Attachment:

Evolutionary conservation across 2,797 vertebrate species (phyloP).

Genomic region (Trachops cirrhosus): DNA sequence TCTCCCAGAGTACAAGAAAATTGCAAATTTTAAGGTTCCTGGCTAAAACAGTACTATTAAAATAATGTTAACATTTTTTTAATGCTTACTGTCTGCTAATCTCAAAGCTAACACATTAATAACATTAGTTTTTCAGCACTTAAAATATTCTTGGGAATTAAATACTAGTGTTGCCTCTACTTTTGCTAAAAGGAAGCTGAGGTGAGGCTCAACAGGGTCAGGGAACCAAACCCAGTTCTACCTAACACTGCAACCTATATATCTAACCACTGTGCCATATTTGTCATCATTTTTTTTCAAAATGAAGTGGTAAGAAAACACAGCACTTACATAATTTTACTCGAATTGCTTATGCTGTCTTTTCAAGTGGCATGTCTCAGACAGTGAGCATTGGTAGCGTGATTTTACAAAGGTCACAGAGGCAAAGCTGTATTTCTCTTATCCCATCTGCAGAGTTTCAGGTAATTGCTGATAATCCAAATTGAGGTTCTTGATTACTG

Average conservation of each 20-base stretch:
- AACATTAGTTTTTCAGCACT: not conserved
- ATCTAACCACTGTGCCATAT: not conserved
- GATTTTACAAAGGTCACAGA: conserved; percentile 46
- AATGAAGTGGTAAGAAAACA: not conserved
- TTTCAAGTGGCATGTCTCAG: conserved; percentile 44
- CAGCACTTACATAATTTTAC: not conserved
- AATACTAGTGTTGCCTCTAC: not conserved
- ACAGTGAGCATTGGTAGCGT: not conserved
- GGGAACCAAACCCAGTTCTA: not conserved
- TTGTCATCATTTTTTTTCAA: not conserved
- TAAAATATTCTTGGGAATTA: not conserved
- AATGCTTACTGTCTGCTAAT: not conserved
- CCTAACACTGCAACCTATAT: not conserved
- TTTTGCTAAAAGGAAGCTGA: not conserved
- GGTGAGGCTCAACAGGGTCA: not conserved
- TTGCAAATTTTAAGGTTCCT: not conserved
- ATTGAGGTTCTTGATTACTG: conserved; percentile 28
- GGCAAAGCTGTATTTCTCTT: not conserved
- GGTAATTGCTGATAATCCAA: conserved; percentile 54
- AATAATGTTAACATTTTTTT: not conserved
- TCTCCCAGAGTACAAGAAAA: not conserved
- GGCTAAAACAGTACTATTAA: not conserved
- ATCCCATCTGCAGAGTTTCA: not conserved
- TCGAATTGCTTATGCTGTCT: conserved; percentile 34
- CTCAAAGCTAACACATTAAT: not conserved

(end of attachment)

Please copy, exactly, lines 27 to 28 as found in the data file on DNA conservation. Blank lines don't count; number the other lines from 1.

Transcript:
- TCGAATTGCTTATGCTGTCT: conserved; percentile 34
- CTCAAAGCTAACACATTAAT: not conserved